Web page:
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- DescriptionA tour de force that corrects a misconception long embraced by both the left and the right about markets and regulation Almost everyone who follows politics or ecomics agrees on one thing: more regulation means less freedom. Joseph William Singer, one of the world's most respected experts on property law, explains why this understanding of regulation is simply wrong. While analysts as ideologically divided as Alan Greenspan and Joseph Stiglitz have framed regulatory questions as a matter of governments versus markets, Singer reminds us of what we've willfully forgotten: government is t inherently opposed to free markets or private property, but is, in fact, necessary to their very existence. Singer uses the recent subprime crisis to demonstrate: * Regulation's essential importance for freedom and democracy* Why consumer protection laws are a basic pillar of ecomic freedom* How private property rests on a regulatory infrastructure* Why liberals and conservatives actually agree on these relationships far more than they disagree This concise volume is essential reading for policy makers, philosophers, political theorists, ecomists, and financial professionals on both sides of the aisle.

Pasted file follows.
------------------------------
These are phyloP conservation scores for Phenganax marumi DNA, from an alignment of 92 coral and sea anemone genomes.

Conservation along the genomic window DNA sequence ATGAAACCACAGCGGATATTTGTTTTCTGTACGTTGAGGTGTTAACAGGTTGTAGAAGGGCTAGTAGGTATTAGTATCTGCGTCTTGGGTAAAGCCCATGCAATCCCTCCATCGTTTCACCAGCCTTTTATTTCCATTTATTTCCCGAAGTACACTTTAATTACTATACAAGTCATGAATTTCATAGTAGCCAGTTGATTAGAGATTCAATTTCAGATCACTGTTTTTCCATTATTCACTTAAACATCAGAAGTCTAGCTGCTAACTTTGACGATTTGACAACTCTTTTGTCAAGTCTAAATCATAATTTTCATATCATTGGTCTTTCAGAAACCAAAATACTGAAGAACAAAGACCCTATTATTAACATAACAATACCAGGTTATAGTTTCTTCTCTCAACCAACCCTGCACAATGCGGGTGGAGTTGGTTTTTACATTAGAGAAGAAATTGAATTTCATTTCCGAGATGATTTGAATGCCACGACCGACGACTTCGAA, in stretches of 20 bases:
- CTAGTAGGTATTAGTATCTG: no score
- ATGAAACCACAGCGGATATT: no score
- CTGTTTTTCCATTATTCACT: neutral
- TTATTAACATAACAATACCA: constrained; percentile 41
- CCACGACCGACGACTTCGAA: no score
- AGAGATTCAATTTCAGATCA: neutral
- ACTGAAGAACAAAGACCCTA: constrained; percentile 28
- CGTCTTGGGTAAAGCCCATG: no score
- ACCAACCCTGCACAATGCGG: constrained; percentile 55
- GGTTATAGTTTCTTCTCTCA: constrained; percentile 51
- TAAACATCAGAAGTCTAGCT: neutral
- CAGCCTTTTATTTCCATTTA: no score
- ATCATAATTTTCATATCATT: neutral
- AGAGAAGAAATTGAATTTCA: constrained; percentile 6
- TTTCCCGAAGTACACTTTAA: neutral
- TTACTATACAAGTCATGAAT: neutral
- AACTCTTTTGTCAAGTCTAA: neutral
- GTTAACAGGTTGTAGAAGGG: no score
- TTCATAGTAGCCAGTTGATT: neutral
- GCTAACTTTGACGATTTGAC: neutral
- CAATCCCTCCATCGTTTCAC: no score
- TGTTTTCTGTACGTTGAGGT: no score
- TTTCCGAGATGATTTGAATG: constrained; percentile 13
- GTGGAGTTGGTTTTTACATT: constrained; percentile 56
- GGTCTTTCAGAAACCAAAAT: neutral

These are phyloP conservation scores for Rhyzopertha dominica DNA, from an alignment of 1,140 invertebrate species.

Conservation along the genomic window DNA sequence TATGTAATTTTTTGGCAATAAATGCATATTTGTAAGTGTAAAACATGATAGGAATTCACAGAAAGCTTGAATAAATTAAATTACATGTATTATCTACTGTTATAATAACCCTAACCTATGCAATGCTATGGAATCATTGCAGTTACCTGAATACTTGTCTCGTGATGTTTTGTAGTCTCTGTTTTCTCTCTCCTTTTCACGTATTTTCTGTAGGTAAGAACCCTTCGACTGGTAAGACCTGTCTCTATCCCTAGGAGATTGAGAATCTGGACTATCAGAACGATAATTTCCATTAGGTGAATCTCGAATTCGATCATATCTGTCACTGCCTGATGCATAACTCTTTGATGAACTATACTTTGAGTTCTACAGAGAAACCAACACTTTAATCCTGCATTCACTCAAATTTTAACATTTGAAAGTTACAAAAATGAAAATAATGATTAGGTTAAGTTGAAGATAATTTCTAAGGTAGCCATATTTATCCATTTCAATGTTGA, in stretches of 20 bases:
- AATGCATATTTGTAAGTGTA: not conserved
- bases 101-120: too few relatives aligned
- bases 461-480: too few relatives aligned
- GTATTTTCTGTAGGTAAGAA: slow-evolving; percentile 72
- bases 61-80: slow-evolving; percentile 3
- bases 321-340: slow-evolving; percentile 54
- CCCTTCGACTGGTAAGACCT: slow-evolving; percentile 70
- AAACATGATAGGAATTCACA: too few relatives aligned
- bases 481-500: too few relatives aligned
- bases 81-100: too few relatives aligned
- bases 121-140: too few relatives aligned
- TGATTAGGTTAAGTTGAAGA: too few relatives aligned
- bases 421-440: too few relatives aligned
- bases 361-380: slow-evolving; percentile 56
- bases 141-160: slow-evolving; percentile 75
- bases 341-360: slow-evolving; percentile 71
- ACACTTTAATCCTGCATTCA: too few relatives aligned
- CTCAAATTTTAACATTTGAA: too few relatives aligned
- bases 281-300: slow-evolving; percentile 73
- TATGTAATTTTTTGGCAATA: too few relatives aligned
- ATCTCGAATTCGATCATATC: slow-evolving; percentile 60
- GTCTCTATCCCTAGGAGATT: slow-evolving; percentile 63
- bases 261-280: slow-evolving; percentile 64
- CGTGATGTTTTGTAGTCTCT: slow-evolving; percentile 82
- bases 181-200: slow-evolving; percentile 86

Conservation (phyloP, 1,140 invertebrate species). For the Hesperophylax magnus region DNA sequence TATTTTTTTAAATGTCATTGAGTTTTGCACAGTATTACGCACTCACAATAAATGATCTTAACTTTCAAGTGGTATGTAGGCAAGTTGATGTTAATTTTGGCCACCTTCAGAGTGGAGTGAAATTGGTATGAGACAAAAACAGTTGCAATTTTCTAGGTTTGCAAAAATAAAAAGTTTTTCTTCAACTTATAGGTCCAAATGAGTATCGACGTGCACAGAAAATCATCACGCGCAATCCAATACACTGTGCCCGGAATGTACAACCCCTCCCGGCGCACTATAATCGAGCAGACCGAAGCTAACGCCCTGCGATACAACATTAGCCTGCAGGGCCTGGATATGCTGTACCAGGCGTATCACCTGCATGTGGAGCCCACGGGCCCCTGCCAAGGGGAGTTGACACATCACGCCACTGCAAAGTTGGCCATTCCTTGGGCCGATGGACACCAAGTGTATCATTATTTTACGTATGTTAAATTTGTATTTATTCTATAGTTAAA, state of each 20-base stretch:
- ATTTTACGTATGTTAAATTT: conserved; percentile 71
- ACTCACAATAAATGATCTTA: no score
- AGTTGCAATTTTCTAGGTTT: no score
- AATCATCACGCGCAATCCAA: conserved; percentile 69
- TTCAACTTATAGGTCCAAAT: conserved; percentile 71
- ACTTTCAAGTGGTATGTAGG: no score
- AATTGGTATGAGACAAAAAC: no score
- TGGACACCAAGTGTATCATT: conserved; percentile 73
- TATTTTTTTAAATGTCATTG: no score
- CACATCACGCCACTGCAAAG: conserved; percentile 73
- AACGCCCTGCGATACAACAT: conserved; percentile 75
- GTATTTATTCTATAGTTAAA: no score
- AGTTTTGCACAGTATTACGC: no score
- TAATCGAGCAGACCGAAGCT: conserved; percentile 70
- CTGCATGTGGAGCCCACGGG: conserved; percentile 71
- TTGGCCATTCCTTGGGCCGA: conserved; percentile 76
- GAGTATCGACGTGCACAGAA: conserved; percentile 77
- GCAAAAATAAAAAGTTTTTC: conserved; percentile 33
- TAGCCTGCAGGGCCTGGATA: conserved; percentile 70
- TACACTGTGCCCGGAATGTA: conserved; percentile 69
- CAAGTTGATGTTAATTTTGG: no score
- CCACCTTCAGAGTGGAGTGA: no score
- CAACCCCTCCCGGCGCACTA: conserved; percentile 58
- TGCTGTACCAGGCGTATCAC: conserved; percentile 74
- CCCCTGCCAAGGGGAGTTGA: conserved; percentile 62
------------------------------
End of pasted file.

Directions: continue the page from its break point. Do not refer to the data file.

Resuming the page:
- Author BiographyJoseph William Singer is Bussey Professor of Law at Harvard Law School. He lives in Cambridge, MA.
- Author(s)Joseph William Singer
- PublisherYale University Press
- Date of Publication02/10/2015
- SubjectEconomics: Textbooks & Study Guides
- Place of PublicationNew Haven
- Country of PublicationUnited States
- ImprintYale University Press
- Weight390 g
- Width140 mm
- Height210 mm
- Spine23 mm
- Format DetailsCloth over boards
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